The CEO of crypto exchange FTX has rejected calls for its law firm to be replaced as lead counsel in its bankruptcy case.
John J. Ray III, who was appointed as the new FTX CEO on Nov. 11, filed a court motion on Jan. 17 arguing that Sullivan & Cromwell has been integral in taking control over the “dumpster fire” that was handed to him.
Ray suggested that retaining their services is in the best interest of FTX creditors, arguing:
“The advisors are not the villains in these cases. The villains are being pursued by the appropriate criminal authorities largely as a result of the information and support they are receiving at my direction from the Debtors’ advisors.”
U.S. Trustee Andrew R. Vara had filed an objection to the retention of the law firm on Jan. 14, citing two separate issues.
He claimed that Sullivan & Cromwell had failed to sufficiently disclose its connections and prior work for FTX. He also pointed out that based on publicly available knowledge, a former partner of the law firm became a counsel to FTX 14 months prior to the bankruptcy filing.
Meanwhile, lawyer James A. Murphy, who goes by the Twitter handle MetaLawMan, suggested on Jan. 14 that the prior work it had done for FTX was not the law firm’s only conflict of interest in the case.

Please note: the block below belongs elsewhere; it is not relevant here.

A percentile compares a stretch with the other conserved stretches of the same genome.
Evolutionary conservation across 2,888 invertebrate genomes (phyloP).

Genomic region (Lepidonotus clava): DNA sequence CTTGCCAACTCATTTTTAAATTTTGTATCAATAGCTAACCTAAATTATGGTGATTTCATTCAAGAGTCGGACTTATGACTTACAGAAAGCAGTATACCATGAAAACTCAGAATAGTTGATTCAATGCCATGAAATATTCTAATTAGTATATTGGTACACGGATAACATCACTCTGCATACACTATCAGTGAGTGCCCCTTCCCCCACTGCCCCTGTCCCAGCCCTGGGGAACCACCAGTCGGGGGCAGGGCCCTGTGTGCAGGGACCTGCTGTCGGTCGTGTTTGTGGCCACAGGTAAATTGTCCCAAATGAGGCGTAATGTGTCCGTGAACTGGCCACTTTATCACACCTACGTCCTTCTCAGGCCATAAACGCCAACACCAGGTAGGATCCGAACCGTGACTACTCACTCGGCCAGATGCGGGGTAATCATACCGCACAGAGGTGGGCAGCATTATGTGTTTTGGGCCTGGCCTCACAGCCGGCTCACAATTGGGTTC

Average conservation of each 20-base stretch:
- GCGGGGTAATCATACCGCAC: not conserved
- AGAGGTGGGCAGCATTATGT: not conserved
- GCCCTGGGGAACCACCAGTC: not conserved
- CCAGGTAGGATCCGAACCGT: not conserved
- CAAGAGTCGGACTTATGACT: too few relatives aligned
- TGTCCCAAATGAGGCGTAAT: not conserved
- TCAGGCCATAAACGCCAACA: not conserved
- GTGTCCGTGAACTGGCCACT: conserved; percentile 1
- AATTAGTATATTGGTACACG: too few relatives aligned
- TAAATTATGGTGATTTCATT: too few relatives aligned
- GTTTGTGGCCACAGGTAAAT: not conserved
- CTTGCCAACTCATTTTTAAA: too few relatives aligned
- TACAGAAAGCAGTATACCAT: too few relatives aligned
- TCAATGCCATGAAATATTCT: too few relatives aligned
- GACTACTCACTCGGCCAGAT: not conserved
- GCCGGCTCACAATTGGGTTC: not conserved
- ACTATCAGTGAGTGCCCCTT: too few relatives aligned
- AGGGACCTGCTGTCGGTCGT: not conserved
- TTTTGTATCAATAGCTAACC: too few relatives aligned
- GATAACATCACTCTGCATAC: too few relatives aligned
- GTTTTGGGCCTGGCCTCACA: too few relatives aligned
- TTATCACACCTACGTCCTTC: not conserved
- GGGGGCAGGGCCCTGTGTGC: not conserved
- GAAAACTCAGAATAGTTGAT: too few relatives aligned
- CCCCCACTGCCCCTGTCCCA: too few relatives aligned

At the same time that Sullivan & Cromwell lawyers have had unrestricted access to all internal data about the value of FTX’s assets and liabilities…
Apollo Global has (reportedly) been quietly offering to buy up creditor claims from FTX customers for pennies on the dollar.
— MetaLawMan (@MetaLawMan) January 13, 2023
He claimed that private equity firm Apollo Global has been buying up creditor claims from FTX customers for a fraction of their value. Murphy notes that Apollo’s chairman, Jay Clayton, is also employed by Sullivan & Cromwell, which has access to sensitive financial information.
The U.S. Trustee also believed that the current application to retain Sullivan & Cromwell was flawed, as they would “usurp” an independent examiner’s work and the parties would be duplicating their services at the expense of the FTX estate.
The Trustee had first called for the appointment of an independent examiner on Dec. 1, pointing to a part of the bankruptcy code that mandates the appointment of an examiner when certain debts exceed $5 million.
On Jan. 10, a bipartisan group of four U.S. representatives sent a letter to Delaware bankruptcy judge John Dorsey, requesting that he approve the motion to hire an independent examiner and expressed their disbelief that the law firm could be labeled as a “disinterested” party.
Dorsey, however, labeled the letter as “inappropriate ex parte communication,” and said he would not take it into account when he decides whether to appoint an independent examiner or approve the retention of Sullivan & Cromwell.
But Dorsey is set to consider the objection of an FTX creditor filed on Jan. 10 when deciding whether Sullivan & Cromwell should be retained, with the creditor also suggesting that the law firm’s previous work for FTX constitutes a conflict of interest.